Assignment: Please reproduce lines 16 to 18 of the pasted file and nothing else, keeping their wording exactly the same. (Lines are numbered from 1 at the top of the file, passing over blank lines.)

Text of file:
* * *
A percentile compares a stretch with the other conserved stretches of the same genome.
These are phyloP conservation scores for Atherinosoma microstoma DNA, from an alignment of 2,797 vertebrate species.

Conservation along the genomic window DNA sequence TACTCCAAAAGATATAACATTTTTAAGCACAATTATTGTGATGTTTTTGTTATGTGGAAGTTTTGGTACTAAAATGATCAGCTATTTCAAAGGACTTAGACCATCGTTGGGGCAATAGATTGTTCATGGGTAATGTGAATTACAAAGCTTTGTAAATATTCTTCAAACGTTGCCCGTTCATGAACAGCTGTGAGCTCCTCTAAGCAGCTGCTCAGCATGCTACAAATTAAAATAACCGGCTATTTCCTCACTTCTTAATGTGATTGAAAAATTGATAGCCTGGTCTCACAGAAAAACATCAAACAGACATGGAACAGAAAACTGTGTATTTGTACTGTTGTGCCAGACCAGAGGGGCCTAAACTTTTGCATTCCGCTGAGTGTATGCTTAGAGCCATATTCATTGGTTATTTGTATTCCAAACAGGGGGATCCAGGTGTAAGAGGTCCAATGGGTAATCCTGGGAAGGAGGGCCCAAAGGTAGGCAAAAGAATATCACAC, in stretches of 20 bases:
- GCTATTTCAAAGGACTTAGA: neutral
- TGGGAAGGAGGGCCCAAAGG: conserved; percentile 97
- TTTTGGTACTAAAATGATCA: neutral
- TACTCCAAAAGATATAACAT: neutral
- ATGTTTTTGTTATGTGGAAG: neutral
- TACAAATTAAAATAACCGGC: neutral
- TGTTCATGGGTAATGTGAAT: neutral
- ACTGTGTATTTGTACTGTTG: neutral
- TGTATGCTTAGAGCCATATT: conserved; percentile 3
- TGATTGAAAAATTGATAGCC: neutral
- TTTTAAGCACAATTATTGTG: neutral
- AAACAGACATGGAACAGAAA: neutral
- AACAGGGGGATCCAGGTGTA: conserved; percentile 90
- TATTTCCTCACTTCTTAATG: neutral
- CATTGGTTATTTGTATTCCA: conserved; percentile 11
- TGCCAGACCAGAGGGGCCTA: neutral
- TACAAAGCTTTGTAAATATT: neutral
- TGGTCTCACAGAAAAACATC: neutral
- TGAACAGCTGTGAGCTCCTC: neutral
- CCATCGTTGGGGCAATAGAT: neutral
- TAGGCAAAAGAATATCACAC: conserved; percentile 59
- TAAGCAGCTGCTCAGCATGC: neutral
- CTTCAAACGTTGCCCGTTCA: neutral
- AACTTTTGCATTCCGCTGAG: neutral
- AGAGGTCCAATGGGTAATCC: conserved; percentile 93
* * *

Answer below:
- AACAGGGGGATCCAGGTGTA: conserved; percentile 90
- TATTTCCTCACTTCTTAATG: neutral
- CATTGGTTATTTGTATTCCA: conserved; percentile 11